Her grandmothers adobe house had only one distinct bedroom. There was a kitchen where there was a door. On the other side of the house was another door that, although it seemed like a front door functioned more like a back door. In between was a hallway with the bedroom and then two other rooms, large, one with a bed and other one set up more like a living room.

She slept on the large bed in the room with two beds, and her uncle slept in the bedroom. She was there because she needed to know where her mother came from. She needed to know who she was and who she was going to be.

She woke up early and rummaged around some bookshelves. She found some photo albums. She could tell if any of the women in the pictures were her mother. She heard a strange noise outside. She’d heard it all night. Like a buzz.

She walked out towards a lone apple tree. She kept hearing a buzz. And then she found it. A cicada, a male, flapping its wings. She reached down for it. And it buzzed like electricity.


“Weird,” she thought. The bug was big and ugly with big translucent wings.


It flapped around. She knew lightening bugs from home. She’d never heard this before. She reached down and the bug climbed on her finger. She walked back toward the house.

“That’s a chicharro,” her uncle said as she walked toward him with it on her finger. “A cicada.”

She marveled at it.

“That’s a male,” he said. “He makes those noises to attract the ladies.” The he laughed.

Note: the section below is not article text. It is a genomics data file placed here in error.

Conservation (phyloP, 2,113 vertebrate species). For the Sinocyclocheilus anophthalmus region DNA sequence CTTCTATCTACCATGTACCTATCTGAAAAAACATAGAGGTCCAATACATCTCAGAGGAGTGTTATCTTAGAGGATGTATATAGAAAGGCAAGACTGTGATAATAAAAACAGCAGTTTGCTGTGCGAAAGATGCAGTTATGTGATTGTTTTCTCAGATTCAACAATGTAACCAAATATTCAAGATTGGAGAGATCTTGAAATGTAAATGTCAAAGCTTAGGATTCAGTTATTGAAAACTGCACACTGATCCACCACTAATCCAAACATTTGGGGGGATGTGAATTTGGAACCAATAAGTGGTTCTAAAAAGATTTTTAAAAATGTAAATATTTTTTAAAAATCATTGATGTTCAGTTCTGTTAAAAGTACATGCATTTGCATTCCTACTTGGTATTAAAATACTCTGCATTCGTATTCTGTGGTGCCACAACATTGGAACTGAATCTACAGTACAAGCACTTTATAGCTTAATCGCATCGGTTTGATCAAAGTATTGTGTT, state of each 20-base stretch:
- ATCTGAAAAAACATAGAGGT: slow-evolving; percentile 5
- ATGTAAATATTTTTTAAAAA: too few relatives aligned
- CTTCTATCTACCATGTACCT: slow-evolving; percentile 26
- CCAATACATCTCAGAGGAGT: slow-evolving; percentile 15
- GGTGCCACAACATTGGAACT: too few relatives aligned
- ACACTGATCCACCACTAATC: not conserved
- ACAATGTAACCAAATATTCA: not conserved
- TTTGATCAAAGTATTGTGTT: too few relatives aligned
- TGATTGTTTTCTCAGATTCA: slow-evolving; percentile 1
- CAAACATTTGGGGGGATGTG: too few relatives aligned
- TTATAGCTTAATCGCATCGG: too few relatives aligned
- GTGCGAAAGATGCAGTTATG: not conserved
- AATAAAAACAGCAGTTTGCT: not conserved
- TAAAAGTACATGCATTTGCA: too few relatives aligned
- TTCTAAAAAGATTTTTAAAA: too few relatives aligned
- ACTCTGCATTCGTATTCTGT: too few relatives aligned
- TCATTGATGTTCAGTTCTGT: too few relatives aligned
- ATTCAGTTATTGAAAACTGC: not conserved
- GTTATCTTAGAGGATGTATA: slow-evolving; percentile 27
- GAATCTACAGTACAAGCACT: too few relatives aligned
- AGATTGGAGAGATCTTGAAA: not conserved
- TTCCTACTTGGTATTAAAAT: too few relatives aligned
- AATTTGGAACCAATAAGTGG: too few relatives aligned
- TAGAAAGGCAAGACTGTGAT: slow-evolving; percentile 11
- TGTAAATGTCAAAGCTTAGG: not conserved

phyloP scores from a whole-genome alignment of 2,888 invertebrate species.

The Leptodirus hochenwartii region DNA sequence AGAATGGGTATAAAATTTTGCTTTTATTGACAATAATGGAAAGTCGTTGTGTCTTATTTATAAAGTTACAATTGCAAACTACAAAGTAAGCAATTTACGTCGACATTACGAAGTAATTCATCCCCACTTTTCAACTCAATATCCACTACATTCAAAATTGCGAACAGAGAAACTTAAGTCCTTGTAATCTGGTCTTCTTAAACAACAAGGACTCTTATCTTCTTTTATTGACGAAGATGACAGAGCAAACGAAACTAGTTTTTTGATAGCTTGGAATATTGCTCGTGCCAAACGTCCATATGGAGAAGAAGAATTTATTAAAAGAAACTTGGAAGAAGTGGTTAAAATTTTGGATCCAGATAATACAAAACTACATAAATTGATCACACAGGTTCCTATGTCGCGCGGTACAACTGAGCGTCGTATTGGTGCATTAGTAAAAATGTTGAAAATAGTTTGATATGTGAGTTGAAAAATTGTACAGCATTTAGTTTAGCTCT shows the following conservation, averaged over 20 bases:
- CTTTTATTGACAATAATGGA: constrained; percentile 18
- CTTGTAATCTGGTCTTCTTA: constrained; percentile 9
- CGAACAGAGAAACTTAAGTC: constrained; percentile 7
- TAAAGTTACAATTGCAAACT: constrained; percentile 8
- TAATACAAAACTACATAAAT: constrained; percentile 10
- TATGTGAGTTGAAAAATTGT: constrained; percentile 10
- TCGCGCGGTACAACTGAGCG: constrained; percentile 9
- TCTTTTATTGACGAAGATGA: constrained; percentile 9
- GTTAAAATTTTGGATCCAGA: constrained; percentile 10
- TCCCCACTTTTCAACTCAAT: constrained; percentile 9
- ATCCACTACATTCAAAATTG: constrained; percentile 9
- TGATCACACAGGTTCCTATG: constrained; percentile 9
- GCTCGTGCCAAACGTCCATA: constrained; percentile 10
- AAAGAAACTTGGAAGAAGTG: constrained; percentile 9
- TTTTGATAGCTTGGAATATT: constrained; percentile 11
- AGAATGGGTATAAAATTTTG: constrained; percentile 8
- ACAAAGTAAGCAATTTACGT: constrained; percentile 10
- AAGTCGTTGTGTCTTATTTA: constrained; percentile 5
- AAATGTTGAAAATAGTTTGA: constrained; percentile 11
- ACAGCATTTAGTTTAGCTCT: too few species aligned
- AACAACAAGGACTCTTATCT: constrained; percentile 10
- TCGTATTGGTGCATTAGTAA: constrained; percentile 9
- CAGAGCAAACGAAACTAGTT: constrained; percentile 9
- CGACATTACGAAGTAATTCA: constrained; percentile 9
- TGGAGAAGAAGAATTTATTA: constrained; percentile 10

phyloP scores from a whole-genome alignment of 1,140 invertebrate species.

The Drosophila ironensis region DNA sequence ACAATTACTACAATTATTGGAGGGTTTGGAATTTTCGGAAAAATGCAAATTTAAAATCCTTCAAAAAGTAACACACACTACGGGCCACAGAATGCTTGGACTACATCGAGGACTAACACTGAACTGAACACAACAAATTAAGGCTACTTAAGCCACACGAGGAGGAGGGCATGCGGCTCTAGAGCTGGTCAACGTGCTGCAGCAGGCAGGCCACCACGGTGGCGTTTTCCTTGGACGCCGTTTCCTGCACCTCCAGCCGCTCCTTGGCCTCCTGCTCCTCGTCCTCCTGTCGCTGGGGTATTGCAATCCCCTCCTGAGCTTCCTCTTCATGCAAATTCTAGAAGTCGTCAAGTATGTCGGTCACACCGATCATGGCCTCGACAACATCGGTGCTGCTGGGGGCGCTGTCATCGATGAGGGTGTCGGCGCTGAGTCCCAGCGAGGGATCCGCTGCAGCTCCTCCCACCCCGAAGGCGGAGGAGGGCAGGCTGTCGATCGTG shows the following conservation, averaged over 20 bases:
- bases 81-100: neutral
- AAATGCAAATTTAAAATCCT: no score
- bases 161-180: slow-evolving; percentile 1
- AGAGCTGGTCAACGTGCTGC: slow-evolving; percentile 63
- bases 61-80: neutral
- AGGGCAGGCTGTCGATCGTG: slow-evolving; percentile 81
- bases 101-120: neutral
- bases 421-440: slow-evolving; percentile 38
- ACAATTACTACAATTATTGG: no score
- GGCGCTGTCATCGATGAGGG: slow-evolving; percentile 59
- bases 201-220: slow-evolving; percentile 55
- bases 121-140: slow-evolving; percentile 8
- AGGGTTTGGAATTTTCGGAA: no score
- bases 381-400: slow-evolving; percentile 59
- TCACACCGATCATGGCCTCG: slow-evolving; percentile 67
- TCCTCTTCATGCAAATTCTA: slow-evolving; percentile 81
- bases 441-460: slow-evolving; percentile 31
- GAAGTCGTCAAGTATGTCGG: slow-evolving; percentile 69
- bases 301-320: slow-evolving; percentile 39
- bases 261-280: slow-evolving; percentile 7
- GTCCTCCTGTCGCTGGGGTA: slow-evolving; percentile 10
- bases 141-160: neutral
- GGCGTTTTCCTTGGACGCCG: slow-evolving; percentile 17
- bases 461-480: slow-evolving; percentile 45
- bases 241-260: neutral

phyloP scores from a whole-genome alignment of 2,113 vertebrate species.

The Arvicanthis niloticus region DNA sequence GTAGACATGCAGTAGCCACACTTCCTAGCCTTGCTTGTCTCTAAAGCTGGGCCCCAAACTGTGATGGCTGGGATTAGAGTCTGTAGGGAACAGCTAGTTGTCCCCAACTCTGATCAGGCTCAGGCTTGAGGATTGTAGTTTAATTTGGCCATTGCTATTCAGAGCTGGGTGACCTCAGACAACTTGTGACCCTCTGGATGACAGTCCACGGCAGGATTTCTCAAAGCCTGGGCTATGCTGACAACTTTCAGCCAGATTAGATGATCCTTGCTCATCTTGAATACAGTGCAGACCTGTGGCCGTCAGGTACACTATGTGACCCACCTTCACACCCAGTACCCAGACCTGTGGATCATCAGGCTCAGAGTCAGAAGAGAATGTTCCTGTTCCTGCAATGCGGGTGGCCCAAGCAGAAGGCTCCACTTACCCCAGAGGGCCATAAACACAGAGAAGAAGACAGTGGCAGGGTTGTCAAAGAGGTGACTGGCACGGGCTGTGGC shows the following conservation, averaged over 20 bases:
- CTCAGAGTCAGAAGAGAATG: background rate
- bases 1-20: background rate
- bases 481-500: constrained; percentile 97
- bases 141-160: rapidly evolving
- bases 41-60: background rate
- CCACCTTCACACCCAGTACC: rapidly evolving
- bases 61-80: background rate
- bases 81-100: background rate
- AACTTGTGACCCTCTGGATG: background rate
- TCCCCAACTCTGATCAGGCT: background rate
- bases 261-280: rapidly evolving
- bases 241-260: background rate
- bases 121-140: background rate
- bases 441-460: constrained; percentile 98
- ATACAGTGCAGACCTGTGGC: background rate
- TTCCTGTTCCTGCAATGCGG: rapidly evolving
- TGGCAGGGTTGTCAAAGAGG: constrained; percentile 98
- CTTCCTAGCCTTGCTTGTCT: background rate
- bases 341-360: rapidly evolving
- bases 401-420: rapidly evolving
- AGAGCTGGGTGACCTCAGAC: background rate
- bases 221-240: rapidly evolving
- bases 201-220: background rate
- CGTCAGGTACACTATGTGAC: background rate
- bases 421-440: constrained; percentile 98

“Let it go,” he said.

“He attracted me,” she said.

“You’re too smart,” he said. “Let it go for now. There’s plenty more where he came from.” He laughed.

She flipped up her hand and the big bug flew off.

“Let’s go check out the Santuario,” he said.

“What’s that,” she asked.

“It’s a church,” he said. “It’s Sunday, right?”

They piled into his big grey car and drove along a winding road. She saw so many fences and then little houses clustered together near big fields. Once and awhile her uncle would wave at the people driving the opposite way on the road.

“Do you know them,” she asked.

“Maybe,” he said and laughed. “Around here, it’s so small, you have to be nice to everyone like you know them, even if you don’t.”

She understood. It was just like home.

“What’s that you’re listening to,” she asked.

He laughed.

“That’s Vicente Fernandez,” he said “Your mother loved him. All the ladies do”

“What’s he saying?” she asked.

“I left you,” he said. “And that was stupid. And now I’m going crazy.”

She listened closely.

“And I’ll return, return, return to your arms once again,” he said.

“What’s that yelling in the background,” she asked.

“El grito,” he said. “It’s pain. Love hurts. It sucks.” He laughed.

“It reminds me of the cicada, the chicharro,” she said.

“See, you’re to smart to be from here,” he said. He laughed and tousled her hair.

They pulled into a parking lot that was almost full. She suddenly felt self conscious. She wasn’t ready for church. And what wa this kind of church anyway. It was an adobe building, as brown as the skin of the people waiting to get in.

It was like her church in Kansas, but people kneeled when they stepped into the pews. Then they’d move their hands back and forth across their chests and then kiss their hands. And there were so many statues. They were so creepy, like dolls but shiny and stiff. They gazed down on her and her blue dress and dirty face.